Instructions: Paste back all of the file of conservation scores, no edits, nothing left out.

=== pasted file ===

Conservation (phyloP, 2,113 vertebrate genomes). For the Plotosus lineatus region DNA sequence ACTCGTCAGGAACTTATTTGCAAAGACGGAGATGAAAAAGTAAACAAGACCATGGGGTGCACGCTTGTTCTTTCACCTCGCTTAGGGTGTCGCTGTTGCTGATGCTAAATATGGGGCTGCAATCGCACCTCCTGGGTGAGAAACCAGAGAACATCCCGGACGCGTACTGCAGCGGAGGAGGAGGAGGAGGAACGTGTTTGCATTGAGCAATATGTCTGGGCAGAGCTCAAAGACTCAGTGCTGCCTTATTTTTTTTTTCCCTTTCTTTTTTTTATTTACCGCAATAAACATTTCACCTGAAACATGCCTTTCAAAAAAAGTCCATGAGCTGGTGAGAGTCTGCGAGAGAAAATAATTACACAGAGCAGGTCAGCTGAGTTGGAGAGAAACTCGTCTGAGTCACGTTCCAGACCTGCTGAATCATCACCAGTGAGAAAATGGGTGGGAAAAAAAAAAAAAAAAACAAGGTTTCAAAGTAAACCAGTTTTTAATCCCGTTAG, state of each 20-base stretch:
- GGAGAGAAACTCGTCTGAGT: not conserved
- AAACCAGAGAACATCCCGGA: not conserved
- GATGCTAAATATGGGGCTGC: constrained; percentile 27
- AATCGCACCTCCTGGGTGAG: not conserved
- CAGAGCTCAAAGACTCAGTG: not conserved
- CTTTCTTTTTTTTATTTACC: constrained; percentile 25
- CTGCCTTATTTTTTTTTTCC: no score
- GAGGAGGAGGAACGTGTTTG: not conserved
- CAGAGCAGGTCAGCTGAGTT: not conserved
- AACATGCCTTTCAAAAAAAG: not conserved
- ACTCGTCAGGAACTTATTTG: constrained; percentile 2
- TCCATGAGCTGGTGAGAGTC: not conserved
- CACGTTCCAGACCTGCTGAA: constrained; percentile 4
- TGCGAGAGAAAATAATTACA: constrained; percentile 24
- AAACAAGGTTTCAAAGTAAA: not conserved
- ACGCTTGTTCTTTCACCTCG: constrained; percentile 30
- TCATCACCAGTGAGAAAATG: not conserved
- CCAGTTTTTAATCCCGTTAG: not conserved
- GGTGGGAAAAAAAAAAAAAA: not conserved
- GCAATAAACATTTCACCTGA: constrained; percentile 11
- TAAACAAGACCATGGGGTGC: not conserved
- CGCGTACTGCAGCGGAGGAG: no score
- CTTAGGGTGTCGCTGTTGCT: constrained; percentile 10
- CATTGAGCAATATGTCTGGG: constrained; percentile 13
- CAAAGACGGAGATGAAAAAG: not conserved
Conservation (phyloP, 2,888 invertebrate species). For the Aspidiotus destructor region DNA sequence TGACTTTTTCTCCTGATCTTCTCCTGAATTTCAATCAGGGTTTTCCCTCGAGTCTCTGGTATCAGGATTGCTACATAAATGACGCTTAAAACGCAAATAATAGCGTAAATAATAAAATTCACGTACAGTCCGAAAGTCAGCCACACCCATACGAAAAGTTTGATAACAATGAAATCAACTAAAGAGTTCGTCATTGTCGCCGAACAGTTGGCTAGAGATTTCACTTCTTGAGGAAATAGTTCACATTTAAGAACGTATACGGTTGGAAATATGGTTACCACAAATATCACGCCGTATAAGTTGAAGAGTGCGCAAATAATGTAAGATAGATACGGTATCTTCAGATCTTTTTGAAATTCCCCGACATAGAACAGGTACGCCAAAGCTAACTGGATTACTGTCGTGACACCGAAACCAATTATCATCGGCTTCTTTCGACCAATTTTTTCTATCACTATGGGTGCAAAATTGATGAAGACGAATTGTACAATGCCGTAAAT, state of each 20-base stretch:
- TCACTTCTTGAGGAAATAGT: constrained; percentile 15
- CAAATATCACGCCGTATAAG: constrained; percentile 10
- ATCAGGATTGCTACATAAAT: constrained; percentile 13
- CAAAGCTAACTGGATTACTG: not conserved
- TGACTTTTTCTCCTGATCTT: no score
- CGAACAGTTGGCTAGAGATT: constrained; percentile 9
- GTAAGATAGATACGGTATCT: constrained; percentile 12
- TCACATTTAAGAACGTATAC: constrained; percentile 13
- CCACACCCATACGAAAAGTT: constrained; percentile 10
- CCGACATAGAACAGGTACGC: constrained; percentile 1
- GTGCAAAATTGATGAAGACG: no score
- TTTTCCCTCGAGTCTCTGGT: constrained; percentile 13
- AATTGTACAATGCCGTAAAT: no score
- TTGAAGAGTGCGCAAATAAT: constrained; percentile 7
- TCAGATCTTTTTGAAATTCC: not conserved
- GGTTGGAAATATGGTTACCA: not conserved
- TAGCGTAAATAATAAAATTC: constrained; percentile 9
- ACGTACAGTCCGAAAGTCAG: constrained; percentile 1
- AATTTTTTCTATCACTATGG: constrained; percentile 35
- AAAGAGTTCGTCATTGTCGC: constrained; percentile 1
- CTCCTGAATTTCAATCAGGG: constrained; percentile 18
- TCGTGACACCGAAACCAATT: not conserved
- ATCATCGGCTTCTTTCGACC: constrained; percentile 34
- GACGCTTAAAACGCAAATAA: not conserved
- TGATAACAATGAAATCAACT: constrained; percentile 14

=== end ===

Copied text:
Conservation (phyloP, 2,113 vertebrate genomes). For the Plotosus lineatus region DNA sequence ACTCGTCAGGAACTTATTTGCAAAGACGGAGATGAAAAAGTAAACAAGACCATGGGGTGCACGCTTGTTCTTTCACCTCGCTTAGGGTGTCGCTGTTGCTGATGCTAAATATGGGGCTGCAATCGCACCTCCTGGGTGAGAAACCAGAGAACATCCCGGACGCGTACTGCAGCGGAGGAGGAGGAGGAGGAACGTGTTTGCATTGAGCAATATGTCTGGGCAGAGCTCAAAGACTCAGTGCTGCCTTATTTTTTTTTTCCCTTTCTTTTTTTTATTTACCGCAATAAACATTTCACCTGAAACATGCCTTTCAAAAAAAGTCCATGAGCTGGTGAGAGTCTGCGAGAGAAAATAATTACACAGAGCAGGTCAGCTGAGTTGGAGAGAAACTCGTCTGAGTCACGTTCCAGACCTGCTGAATCATCACCAGTGAGAAAATGGGTGGGAAAAAAAAAAAAAAAAACAAGGTTTCAAAGTAAACCAGTTTTTAATCCCGTTAG, state of each 20-base stretch:
- GGAGAGAAACTCGTCTGAGT: not conserved
- AAACCAGAGAACATCCCGGA: not conserved
- GATGCTAAATATGGGGCTGC: constrained; percentile 27
- AATCGCACCTCCTGGGTGAG: not conserved
- CAGAGCTCAAAGACTCAGTG: not conserved
- CTTTCTTTTTTTTATTTACC: constrained; percentile 25
- CTGCCTTATTTTTTTTTTCC: no score
- GAGGAGGAGGAACGTGTTTG: not conserved
- CAGAGCAGGTCAGCTGAGTT: not conserved
- AACATGCCTTTCAAAAAAAG: not conserved
- ACTCGTCAGGAACTTATTTG: constrained; percentile 2
- TCCATGAGCTGGTGAGAGTC: not conserved
- CACGTTCCAGACCTGCTGAA: constrained; percentile 4
- TGCGAGAGAAAATAATTACA: constrained; percentile 24
- AAACAAGGTTTCAAAGTAAA: not conserved
- ACGCTTGTTCTTTCACCTCG: constrained; percentile 30
- TCATCACCAGTGAGAAAATG: not conserved
- CCAGTTTTTAATCCCGTTAG: not conserved
- GGTGGGAAAAAAAAAAAAAA: not conserved
- GCAATAAACATTTCACCTGA: constrained; percentile 11
- TAAACAAGACCATGGGGTGC: not conserved
- CGCGTACTGCAGCGGAGGAG: no score
- CTTAGGGTGTCGCTGTTGCT: constrained; percentile 10
- CATTGAGCAATATGTCTGGG: constrained; percentile 13
- CAAAGACGGAGATGAAAAAG: not conserved
Conservation (phyloP, 2,888 invertebrate species). For the Aspidiotus destructor region DNA sequence TGACTTTTTCTCCTGATCTTCTCCTGAATTTCAATCAGGGTTTTCCCTCGAGTCTCTGGTATCAGGATTGCTACATAAATGACGCTTAAAACGCAAATAATAGCGTAAATAATAAAATTCACGTACAGTCCGAAAGTCAGCCACACCCATACGAAAAGTTTGATAACAATGAAATCAACTAAAGAGTTCGTCATTGTCGCCGAACAGTTGGCTAGAGATTTCACTTCTTGAGGAAATAGTTCACATTTAAGAACGTATACGGTTGGAAATATGGTTACCACAAATATCACGCCGTATAAGTTGAAGAGTGCGCAAATAATGTAAGATAGATACGGTATCTTCAGATCTTTTTGAAATTCCCCGACATAGAACAGGTACGCCAAAGCTAACTGGATTACTGTCGTGACACCGAAACCAATTATCATCGGCTTCTTTCGACCAATTTTTTCTATCACTATGGGTGCAAAATTGATGAAGACGAATTGTACAATGCCGTAAAT, state of each 20-base stretch:
- TCACTTCTTGAGGAAATAGT: constrained; percentile 15
- CAAATATCACGCCGTATAAG: constrained; percentile 10
- ATCAGGATTGCTACATAAAT: constrained; percentile 13
- CAAAGCTAACTGGATTACTG: not conserved
- TGACTTTTTCTCCTGATCTT: no score
- CGAACAGTTGGCTAGAGATT: constrained; percentile 9
- GTAAGATAGATACGGTATCT: constrained; percentile 12
- TCACATTTAAGAACGTATAC: constrained; percentile 13
- CCACACCCATACGAAAAGTT: constrained; percentile 10
- CCGACATAGAACAGGTACGC: constrained; percentile 1
- GTGCAAAATTGATGAAGACG: no score
- TTTTCCCTCGAGTCTCTGGT: constrained; percentile 13
- AATTGTACAATGCCGTAAAT: no score
- TTGAAGAGTGCGCAAATAAT: constrained; percentile 7
- TCAGATCTTTTTGAAATTCC: not conserved
- GGTTGGAAATATGGTTACCA: not conserved
- TAGCGTAAATAATAAAATTC: constrained; percentile 9
- ACGTACAGTCCGAAAGTCAG: constrained; percentile 1
- AATTTTTTCTATCACTATGG: constrained; percentile 35
- AAAGAGTTCGTCATTGTCGC: constrained; percentile 1
- CTCCTGAATTTCAATCAGGG: constrained; percentile 18
- TCGTGACACCGAAACCAATT: not conserved
- ATCATCGGCTTCTTTCGACC: constrained; percentile 34
- GACGCTTAAAACGCAAATAA: not conserved
- TGATAACAATGAAATCAACT: constrained; percentile 14